The second tower of the World Trade Center bursts into flames after being hit by a hijacked airplane in New York in this September 11, 2001 file photograph.
A judge Thursday said World Trade Center developer Silverstein Properties could not seek billions in damages from the airlines involved in the 9/11 attack. Reuters

As the 10th anniversary of the Sept. 11 attacks approach, the United States has been emphasizing caution in case security problems arise.

U.S. Defense Secretary Leon Panetta authorized raising the force-protection level for military installations, Pentagon Press Secretary George Little said in a news release Wednesday. This follows a worldwide travel warning put out by the U.S. State Department on Saturday, where they claim that al Qaeda is still capable of carrying out attacks on American citizens.

The heightened security alerts follow a move by the Department of Homeland Security warning Americans to remain vigilant as the anniversary approaches.

As we approach the tenth anniversary of the September 11, 2001 terrorist attacks, the safety and security of the American public remains our highest priority, Napolitano said in a statement released last Friday. While threats remain, our nation is stronger than it was on 9/11, more prepared to confront evolving threats, and more resilient than ever before.

Government officials have been trying to strike a balance between offering caution and stirring up unnecessary fear. There is currently no evidence that an anniversary attack was actively in the works, although evidence gained from bin Laden's compound showed that he, along with top deputy Attiyah Abd al-Rahman, were planning an additional Sept. 11 attack.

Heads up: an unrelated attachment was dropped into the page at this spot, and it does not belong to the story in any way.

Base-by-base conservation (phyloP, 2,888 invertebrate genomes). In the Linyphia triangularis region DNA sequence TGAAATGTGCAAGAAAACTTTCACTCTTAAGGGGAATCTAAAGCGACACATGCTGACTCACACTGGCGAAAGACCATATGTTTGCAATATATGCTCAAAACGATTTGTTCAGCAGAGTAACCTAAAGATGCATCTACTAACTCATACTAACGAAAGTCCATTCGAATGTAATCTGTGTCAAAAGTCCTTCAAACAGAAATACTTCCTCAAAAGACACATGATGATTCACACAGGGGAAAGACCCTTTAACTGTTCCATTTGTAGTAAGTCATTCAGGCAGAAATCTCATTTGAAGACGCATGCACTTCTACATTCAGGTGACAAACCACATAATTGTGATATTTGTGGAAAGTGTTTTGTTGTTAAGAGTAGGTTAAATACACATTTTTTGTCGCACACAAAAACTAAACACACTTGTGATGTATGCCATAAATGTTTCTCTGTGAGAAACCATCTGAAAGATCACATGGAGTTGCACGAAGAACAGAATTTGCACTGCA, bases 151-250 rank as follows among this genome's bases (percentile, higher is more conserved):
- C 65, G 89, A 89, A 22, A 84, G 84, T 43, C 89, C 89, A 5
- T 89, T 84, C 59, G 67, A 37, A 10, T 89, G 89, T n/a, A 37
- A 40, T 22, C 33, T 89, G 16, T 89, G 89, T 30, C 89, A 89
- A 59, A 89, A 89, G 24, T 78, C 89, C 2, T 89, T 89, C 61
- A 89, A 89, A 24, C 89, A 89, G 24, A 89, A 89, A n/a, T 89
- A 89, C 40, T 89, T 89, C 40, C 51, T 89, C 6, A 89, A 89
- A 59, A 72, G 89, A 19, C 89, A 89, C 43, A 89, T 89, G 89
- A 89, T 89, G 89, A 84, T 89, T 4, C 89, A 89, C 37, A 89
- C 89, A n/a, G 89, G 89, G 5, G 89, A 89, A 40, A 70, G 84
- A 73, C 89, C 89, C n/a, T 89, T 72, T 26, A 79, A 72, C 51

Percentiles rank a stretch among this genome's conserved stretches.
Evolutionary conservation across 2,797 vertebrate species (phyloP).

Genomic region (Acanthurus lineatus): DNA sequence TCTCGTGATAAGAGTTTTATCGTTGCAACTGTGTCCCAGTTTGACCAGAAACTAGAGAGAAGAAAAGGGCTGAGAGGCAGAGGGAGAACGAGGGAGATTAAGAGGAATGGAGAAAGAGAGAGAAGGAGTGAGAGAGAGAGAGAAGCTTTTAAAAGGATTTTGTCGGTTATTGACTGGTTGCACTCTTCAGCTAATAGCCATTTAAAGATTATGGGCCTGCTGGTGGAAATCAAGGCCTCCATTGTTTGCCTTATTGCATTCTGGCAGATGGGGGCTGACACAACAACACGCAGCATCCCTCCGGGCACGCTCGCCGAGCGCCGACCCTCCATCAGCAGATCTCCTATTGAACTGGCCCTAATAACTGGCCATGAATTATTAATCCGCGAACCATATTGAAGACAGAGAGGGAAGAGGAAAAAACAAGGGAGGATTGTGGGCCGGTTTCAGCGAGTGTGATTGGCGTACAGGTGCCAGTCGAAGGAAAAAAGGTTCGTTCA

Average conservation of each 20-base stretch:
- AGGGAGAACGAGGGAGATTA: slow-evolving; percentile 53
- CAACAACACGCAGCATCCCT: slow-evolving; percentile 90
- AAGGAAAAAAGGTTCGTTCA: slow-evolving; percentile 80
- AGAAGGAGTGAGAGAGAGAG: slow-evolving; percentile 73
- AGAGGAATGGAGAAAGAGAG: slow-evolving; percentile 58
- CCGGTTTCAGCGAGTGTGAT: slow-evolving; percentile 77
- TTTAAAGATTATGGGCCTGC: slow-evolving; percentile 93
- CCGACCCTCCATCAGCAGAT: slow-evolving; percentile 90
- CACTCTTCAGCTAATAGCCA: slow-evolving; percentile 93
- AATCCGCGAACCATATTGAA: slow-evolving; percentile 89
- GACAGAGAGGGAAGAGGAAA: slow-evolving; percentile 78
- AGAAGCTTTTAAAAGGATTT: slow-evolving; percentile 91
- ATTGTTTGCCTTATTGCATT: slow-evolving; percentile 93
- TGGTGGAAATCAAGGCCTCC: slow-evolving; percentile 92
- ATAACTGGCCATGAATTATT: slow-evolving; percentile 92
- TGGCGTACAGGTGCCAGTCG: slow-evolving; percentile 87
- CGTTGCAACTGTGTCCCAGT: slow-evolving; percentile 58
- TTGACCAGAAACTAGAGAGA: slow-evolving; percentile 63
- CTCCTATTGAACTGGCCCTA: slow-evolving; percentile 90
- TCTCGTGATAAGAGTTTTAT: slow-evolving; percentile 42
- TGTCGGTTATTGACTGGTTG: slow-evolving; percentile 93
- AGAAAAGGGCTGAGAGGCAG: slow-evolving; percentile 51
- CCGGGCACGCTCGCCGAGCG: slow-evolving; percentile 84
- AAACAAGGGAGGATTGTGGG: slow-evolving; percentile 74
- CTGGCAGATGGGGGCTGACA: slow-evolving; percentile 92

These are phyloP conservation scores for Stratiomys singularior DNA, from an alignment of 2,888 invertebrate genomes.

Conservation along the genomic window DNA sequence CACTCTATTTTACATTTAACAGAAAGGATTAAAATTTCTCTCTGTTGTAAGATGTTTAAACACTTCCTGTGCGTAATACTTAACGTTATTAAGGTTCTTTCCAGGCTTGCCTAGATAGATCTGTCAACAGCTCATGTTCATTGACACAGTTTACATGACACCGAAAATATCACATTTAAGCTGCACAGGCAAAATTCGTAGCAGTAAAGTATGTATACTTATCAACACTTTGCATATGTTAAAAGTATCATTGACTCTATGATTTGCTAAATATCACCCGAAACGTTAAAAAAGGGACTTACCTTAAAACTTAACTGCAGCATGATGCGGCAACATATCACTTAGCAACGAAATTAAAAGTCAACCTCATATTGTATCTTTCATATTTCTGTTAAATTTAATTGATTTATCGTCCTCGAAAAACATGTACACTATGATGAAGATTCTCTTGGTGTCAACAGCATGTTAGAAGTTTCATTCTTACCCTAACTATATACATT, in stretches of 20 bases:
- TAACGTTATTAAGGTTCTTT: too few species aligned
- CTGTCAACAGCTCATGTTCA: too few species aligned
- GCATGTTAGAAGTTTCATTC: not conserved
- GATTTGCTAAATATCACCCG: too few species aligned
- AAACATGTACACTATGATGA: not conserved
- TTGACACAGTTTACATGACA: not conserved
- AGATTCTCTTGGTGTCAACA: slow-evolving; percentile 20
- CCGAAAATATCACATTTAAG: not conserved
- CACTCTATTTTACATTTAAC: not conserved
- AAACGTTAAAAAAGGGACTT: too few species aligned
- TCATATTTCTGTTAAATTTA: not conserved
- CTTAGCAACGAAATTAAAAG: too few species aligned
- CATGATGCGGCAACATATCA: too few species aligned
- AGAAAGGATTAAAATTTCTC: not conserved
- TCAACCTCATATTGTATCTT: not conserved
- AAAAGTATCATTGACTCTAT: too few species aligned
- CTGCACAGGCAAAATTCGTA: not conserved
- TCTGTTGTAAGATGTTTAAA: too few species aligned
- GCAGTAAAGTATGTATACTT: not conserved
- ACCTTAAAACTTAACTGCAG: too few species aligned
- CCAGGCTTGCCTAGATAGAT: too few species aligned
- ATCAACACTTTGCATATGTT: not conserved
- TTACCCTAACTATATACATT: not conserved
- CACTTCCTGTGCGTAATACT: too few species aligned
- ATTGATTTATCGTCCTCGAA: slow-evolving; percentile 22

It seemed more aspirational than real, and given the pressure on the al Qaeda network, maybe not even feasible, a senior official told the New York Times , who spoke on condition of anonymity due to the sensitive nature of the intelligence. But what it did was affirm for us that, contrary to past analysis, bin Laden had put some emphasis on the anniversary.

The Times points out that with the nation in economic distress, the White House is eager to address the achievements of security that has been made, although they have been careful about using the president himself to relay that message. President Obama will join other government officials in reading a poem at Ground Zero and will lay a wreath at the Pentagon.

But other advisers are speaking out more. Notably, counterterrorism adviser John Brennan is speaking about counterterrorism policy at events throughout Washington this week, and Panetta has been visiting 9/11 sites recently.